Tag Archives: investing

Women and Money, Gender Lens Investing IV

This is the fourth Women and Money post in a series about gender lens investing.

The first post introduced the concept of investing through a screening process, referred to as a lens. The second gives an overview of socially responsible investing as an established type of lens investing. The third answers the question “Why gender lens investing?” and promises to look at the role of board of directors (also referred to as the board) and high level business executives in publicly traded companies. This, the fourth post, gives a brief overview of each of these two leadership groups. Understanding why they are important to the company is critical to understanding how gender lens investing works.

Business executives and boards of directors can be found in both privately and publicly held companies. For gender lens investing, I am referring to publicly traded companies. These companies offer securities such as stocks and bonds to the general public through an exchange. One of the most well-known U.S. exchanges is the New York Stock Exchange, but there are many more. This is a simplified definition and to learn more, just perform a quick search on the Internet for more information about publicly traded companies.

With gender lens investing, the gender of the members of board and the company’s business executives is looked at through the lens. It is a pretty simple process; just compare the number of women to the number of men serving in these top level leadership and management positions.


So you may be wondering why a blog about women and money has a graphic titled Board of Directors with all male figures. The reason is simple. Men currently hold the majority of the board positions of publicly traded companies

Board members and business executives are tasked with working together to reach common goals for the company. However, their roles for achieving this are different.

Board members in publicly traded companies are elected by shareholders. Shareholders have ownership in the business. Perhaps you have owned stock or mutual funds and received forms to vote concerning selecting a board member. Maybe you have been asked to complete a proxy so someone is authorized to vote on a proposal on your behalf. This shows how shareholders are given the opportunity to influence the board and its decisions. Board members not only oversee the management of the company, but they also serve as a connector between the company (including what is referred to below as C-level executives) and the shareholders. Board members have considerable influence over the organization. They also have significant responsibility to the shareholders.

Gender lens investing evaluates the overall relationship between the number of women and men who are members of the company’s board of directors.

C- level Executiveslensfunny


Unlike members of the board, business executives are employees of the business. The graphic above cleverly showing “C- level” and an executive meeting room may not mean much to you. However, C-level refers to the most senior and influential positions in a company. You have heard of them, CEO (Chief Executive Officer, CFO (Chief Financial Officer), CIO (Chief Information Officer), COO (Chief Operating Officer) and others. The term C-level executives is also commonly used for these important positions. C-level executives hold the highest levels of leadership and decision making authority in the company. Correspondingly, these executives are usually the most highly compensated of all the employees. Compensation may consist of not only salaries, but bonuses, stock options, etc.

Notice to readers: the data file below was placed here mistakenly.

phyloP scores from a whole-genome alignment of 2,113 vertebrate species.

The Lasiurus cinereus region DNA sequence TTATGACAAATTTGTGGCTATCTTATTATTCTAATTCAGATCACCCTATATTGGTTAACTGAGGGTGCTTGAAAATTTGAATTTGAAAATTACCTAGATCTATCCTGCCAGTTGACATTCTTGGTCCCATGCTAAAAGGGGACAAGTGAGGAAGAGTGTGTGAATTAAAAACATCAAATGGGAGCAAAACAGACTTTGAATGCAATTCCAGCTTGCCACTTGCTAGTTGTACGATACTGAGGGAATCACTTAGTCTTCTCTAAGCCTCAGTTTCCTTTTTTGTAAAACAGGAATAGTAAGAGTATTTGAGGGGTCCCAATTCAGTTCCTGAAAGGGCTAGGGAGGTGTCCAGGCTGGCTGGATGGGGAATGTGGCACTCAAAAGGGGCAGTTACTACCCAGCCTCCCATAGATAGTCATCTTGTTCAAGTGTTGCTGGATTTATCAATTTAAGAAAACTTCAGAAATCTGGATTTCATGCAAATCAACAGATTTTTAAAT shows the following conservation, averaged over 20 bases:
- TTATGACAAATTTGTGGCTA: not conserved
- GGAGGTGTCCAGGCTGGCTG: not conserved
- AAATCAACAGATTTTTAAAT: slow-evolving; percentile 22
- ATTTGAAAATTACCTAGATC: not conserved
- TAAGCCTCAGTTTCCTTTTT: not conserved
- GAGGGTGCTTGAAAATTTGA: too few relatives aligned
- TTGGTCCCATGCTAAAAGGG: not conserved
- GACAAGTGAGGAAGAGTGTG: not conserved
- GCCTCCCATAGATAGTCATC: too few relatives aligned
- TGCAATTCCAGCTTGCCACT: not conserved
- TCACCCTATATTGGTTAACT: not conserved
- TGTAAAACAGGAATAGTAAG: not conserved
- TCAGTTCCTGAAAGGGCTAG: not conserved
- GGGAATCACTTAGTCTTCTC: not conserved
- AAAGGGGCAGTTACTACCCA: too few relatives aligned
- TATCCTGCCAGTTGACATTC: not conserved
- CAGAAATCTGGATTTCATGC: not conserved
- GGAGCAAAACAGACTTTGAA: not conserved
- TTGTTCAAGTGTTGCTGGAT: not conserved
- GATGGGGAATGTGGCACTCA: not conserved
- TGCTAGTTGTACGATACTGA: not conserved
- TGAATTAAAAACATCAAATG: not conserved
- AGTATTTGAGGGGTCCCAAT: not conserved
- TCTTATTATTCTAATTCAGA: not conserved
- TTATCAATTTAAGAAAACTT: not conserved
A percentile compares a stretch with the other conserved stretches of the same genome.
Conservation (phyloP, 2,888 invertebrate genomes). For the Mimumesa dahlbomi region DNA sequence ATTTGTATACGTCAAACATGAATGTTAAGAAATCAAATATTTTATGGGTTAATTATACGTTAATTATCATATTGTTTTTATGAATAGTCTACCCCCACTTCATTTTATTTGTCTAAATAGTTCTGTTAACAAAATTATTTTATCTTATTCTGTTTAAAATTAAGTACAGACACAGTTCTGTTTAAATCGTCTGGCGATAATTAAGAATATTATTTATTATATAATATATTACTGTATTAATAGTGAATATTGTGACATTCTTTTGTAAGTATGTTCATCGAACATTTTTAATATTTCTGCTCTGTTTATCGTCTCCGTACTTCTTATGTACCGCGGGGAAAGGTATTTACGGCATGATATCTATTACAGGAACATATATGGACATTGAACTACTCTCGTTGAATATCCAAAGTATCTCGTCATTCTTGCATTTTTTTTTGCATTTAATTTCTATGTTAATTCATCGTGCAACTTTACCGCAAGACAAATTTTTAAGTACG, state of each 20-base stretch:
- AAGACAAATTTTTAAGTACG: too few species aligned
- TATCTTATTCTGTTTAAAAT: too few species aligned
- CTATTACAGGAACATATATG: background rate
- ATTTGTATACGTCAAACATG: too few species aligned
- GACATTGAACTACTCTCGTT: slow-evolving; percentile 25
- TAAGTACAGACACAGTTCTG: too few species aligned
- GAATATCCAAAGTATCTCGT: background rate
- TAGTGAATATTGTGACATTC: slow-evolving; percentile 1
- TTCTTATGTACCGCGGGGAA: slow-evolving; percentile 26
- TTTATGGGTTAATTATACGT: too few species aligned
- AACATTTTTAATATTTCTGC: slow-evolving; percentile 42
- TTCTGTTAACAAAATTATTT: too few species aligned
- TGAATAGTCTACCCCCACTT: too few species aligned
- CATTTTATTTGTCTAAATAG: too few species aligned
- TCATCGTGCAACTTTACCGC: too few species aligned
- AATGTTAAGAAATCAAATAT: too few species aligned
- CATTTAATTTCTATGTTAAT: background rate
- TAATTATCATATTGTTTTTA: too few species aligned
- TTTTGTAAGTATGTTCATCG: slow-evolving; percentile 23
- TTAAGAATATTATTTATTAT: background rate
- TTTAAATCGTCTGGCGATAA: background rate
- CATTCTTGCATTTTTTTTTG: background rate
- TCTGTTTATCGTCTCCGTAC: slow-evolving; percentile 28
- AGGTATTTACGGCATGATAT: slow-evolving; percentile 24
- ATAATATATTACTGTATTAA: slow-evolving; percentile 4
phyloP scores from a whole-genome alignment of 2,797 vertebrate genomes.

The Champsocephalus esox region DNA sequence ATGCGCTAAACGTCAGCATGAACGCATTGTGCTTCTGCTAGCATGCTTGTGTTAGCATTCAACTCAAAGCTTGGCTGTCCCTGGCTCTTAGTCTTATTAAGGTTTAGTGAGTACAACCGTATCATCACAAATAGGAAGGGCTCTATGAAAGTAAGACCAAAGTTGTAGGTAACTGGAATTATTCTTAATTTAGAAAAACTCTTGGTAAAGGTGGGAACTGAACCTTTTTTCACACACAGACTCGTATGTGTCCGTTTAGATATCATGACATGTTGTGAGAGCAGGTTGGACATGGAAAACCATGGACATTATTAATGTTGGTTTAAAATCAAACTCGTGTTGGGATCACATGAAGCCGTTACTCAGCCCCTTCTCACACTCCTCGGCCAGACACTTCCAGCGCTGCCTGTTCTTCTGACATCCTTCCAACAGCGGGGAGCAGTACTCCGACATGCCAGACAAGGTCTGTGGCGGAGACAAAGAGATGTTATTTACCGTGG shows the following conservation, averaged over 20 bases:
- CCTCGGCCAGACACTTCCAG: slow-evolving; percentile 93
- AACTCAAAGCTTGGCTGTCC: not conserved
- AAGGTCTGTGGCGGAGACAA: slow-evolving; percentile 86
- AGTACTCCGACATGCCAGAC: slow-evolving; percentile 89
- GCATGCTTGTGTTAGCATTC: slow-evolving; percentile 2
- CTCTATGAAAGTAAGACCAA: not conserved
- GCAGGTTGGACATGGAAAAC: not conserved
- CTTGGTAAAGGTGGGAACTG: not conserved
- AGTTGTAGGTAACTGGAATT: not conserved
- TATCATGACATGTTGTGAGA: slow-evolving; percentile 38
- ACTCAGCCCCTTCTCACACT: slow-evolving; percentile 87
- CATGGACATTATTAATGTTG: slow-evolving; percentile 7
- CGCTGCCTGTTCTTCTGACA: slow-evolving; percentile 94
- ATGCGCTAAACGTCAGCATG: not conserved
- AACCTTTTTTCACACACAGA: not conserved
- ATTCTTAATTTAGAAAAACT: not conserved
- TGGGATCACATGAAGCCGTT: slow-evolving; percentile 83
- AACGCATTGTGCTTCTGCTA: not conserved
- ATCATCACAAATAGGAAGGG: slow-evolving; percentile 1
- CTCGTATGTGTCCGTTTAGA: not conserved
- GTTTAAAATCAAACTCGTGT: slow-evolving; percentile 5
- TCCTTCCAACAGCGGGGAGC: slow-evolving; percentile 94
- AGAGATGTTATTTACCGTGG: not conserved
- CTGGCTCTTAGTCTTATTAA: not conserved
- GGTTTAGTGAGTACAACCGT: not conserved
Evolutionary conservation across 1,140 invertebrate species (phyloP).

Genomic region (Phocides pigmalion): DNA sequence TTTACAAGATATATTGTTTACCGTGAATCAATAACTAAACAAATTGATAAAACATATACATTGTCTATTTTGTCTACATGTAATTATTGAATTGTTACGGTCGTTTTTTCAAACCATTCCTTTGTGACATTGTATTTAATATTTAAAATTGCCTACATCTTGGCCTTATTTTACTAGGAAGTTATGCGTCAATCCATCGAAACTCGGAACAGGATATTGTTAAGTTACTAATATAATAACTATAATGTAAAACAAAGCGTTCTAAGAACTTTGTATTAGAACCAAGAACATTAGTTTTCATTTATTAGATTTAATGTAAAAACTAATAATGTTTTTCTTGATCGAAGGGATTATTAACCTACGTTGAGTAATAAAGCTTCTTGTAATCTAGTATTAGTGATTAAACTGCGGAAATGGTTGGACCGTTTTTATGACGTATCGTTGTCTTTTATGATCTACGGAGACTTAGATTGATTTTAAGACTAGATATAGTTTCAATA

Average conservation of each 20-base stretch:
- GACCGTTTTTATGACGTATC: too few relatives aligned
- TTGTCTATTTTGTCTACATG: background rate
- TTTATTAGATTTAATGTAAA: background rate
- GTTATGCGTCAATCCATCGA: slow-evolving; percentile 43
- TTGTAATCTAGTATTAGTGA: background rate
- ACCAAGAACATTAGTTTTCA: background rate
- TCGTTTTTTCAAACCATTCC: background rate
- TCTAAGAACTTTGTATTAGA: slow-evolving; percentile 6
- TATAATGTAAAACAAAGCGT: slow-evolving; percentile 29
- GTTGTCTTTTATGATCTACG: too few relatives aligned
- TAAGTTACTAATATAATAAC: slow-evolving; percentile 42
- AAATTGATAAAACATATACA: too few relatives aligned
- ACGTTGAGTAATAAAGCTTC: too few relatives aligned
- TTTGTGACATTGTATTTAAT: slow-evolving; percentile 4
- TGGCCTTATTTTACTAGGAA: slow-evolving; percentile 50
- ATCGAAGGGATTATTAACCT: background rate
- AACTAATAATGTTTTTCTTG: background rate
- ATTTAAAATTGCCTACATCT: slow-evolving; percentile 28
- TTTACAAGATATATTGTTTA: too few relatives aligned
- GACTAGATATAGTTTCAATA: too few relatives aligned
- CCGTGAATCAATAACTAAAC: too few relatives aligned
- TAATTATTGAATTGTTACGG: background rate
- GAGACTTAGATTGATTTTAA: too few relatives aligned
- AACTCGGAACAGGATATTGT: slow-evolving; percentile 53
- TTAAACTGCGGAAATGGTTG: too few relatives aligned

As with members of boards of publicly traded companies, C-level executive positions currently are predominately held by men.

Gender lens investing also evaluates the overall relationship between the numbers of women and men who are C-level executives.

To summarize, a publicly traded company is one which offers shares of ownership to the public through an exchange. A publicly traded company has both a board of directors and business executives. Gender lens investing looks at the number of women and men holding these key positions as part of the filtering process, seeking those who meet the criteria established by the investment company, or even by an individual investor.

Coming in the next Money and Women, Gender Lens Investing post: Pax Ellevate Global Women’s Index Fund as an example of gender lens investing.

You may also read this information on scribd.com by clicking here.

(This information is designed to educate you about basic financial management concepts. Questions relevant to personal finances specific to the individual should be address to an appropriate professional to ensure that the situation has been evaluated carefully and appropriately. The Authors and Publisher specifically disclaim any liability loss, or risk which is incurred as a consequence directly or indirectly from the use and application of any contents of this work.)






Copyright2014©by Debra Hadsall

Even TV Characters Value Financial Management


The TV show is Nashville. The character is  the young, ambitious, super competitive and talented country music star Juliette Barnes.  Juliette is scrambling to figure out how to come up with  big bucks to pay a cheating, lying, and thieving former manager/boyfriend who is going to splash a sex tape of them all over the internet if she doesn’t pay up.  First he wanted only $2 million which she must have had in her emergency fund and that wasn’t a big problem.  Then he wanted an additional $8 million, bringing the price for keeping that tape private to $10 million.  I told you he was a lying and thieving kind of guy.    On top of that, voting for Country Music Awards is underway and for the first time Juliette has been nominated.  So, she does what everyone else does when looking for ways to pay.  She asks for advice.